OLR Bill Analysis

HB 6948 (as amended by House “A”)*



This bill increases, by six from 18 to 24, the maximum number of authorized off-track betting (OTB) facilities. The additional six facilities, just like the 18 already authorized by current law, may include simulcasting (i.e., televise OTB programs) and provide other amenities (e.g., serve food). Existing law specifies the location of 15 OTB facilities and authorizes three additional ones in unspecified locations (see BACKGROUND). The bill's six additional facilities are for unspecified locations.

The bill establishes an Advisory Council on Large Entertainment Venues to coordinate large entertainment events at certain facilities and address other issues related to operating such facilities. The council includes representatives from large Connecticut entertainment facilities and, upon the authorization of a casino gaming facility, representatives from the tribes (see COMMENT).

The bill also requires the Department of Consumer Protection (DCP) commissioner to adopt regulations to regulate wagering on sporting events to the extent allowed under state and federal law (see BACKGROUND).

*House Amendment “A” replaces the underlying bill, which made various changes to the regional economic development program.

EFFECTIVE DATE: Upon passage


The bill entitles certain amusement, entertainment, and recreation facilities with seating capacities of more than 5,000 people to be represented on the council (i.e., Rentschler Field in East Hartford, XL Center in Hartford, Webster Bank Arena in Bridgeport, Harbor Yard Ballpark in Bridgeport, Dunkin' Donuts Park in Hartford, New Britain Stadium, and venues for which admission charges would have been subject to the cabaret tax).

Under the bill, each council representative must be designated by September 1, 2017. The council must select one of its members as chairperson and schedule the first meeting by October 1, 2017. It must meet at least annually to consider (1) the coordination of concerts, mixed martial arts events, and other large entertainment events at the facilities and (2) other issues related to the facilities' operation, as determined by the council.

The bill also requires the Mashantucket Pequot and the Mohegan tribes each to designate a representative to serve on the council once a business entity jointly and exclusively owned by them (i.e., MMCT Venture, LLC) is authorized to conduct any game of chance at a casino gaming facility in Connecticut (see COMMENT). These representatives to the council must assist the amusement, entertainment, and recreation facilities to schedule large entertainment events that are available for additional dates in the state.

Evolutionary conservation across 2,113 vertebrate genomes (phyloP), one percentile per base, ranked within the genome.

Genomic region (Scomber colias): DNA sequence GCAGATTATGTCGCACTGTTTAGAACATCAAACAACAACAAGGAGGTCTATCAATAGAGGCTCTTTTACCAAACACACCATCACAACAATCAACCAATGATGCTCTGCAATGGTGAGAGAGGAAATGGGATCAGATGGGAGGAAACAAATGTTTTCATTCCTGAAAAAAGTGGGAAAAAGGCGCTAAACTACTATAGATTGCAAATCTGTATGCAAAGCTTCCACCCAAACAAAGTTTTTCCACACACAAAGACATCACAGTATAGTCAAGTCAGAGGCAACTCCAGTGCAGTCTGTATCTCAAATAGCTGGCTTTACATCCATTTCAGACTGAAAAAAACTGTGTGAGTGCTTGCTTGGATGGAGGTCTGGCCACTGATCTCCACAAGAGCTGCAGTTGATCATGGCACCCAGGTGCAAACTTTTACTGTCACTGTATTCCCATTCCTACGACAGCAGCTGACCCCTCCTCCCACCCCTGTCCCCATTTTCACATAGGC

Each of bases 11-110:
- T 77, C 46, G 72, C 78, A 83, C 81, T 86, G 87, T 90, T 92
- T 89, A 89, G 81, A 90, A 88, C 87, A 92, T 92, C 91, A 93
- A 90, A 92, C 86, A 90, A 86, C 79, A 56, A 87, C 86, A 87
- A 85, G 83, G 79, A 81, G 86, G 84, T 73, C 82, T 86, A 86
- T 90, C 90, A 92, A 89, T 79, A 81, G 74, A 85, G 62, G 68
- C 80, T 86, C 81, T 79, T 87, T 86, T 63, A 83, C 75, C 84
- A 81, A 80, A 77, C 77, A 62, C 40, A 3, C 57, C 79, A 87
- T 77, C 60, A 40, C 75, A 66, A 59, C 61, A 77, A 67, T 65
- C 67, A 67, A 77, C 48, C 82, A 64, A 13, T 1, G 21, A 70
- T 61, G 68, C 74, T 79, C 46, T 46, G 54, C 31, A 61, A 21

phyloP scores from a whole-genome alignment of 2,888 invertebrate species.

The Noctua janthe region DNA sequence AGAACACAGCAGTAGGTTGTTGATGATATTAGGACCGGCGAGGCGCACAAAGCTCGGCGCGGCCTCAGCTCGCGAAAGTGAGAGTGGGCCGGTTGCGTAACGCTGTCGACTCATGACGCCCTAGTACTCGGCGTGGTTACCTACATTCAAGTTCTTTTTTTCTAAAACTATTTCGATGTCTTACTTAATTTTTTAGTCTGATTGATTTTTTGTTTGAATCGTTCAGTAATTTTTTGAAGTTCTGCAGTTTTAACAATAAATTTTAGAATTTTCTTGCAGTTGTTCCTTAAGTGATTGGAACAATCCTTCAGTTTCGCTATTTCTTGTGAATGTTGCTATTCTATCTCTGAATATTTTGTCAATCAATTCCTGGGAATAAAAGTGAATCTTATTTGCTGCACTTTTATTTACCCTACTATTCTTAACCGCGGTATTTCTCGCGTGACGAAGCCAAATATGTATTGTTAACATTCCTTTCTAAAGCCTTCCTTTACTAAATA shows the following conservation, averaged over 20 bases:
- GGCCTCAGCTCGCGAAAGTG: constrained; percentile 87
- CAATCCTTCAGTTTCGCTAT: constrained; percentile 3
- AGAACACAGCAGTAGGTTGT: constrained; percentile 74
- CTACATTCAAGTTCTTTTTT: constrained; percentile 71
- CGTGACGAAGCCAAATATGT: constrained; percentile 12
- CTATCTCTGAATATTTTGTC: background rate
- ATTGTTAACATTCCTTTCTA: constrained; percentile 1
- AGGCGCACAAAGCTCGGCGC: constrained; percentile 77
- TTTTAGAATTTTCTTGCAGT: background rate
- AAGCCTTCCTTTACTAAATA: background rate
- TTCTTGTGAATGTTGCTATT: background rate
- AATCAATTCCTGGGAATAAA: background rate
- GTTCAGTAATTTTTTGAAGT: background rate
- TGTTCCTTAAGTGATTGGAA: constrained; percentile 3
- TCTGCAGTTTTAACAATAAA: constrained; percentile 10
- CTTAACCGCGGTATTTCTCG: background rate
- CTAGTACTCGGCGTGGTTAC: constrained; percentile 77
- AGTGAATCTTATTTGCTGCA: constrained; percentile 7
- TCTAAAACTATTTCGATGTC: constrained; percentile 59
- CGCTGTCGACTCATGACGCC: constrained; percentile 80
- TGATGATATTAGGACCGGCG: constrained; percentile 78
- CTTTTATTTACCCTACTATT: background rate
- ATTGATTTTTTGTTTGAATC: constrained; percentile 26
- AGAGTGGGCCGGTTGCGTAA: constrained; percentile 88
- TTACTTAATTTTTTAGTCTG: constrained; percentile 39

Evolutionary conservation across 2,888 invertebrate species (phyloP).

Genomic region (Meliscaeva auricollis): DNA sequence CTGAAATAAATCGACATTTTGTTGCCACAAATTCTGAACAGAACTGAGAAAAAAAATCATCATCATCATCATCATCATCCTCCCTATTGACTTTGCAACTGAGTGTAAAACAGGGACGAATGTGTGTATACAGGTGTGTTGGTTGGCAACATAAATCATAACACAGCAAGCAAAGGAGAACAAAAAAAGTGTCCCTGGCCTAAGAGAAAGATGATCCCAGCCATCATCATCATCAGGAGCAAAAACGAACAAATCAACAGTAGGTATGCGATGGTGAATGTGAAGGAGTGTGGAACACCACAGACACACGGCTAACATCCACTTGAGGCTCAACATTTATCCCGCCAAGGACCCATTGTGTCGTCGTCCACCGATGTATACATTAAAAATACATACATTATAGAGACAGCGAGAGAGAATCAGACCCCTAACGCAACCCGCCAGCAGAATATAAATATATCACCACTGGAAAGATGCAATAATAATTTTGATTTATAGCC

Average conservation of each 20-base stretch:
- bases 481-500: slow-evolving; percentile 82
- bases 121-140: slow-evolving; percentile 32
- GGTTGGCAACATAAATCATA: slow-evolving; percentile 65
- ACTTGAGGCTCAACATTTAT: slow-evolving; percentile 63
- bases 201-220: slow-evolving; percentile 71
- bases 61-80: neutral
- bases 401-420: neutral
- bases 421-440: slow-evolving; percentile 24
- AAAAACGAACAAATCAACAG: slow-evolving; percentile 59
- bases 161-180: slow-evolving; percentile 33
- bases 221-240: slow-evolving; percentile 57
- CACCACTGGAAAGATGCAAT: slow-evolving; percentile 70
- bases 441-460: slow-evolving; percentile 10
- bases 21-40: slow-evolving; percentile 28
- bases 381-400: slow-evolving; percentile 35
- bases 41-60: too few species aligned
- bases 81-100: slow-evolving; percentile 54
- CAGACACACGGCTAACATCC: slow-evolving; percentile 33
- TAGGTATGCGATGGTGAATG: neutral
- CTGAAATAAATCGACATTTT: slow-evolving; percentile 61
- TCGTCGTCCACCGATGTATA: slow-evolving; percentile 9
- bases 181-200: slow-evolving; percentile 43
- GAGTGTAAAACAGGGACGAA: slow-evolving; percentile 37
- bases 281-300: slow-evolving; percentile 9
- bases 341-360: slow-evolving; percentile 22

OTB Facilities

The 15 existing simulcasting facilities are located in Bridgeport, Bristol, East Haven, Hartford, Manchester, Milford, New Britain, New Haven, New London, Norwalk, Putnam, Torrington, Waterbury, Windham, and Windsor Locks.

The location of each facility and the addition of simulcasting capability are subject to (1) DCP commissioner approval and (2) approval by the host town's legislative body. 

Sports Gambling

Sports gambling in Connecticut is currently illegal under both federal and state law. The federal (1) Professional and Amateur Sports Protection Act of 1992, with exceptions for states with sports gambling when the act was passed, prohibits states from legalizing sports gambling (28 U.S.C. 3701 et seq.) and (2) Wire Act prohibits the use of wire communications to wager on any sporting event (18 U.S.C. 1081 et seq.). These laws do not apply to gambling on horse racing.

Connecticut law, among other things, prohibits risking any money, credit, or other thing of value for gain, which is contingent upon chance. It prohibits any gambling activity in Connecticut unless specifically authorized by law (CGS 53-278a(2)).

Related Bill

sSB 957 (File 310, as amended by Senate “A”), passed by both the House and Senate, among other things, authorizes the operation of an off-reservation casino gaming facility in East Windsor, Connecticut, if certain conditions are met.


Sovereign Immunity

States generally lack jurisdiction over federally recognized Indian tribes, absent federal authority or an agreed-upon agreement (e.g., gaming compact). Thus, state law requiring the Mashantucket Pequot and Mohegan tribes to provide a council representative may be unenforceable.


Planning and Development Committee

Joint Favorable






Finance, Revenue and Bonding Committee

Joint Favorable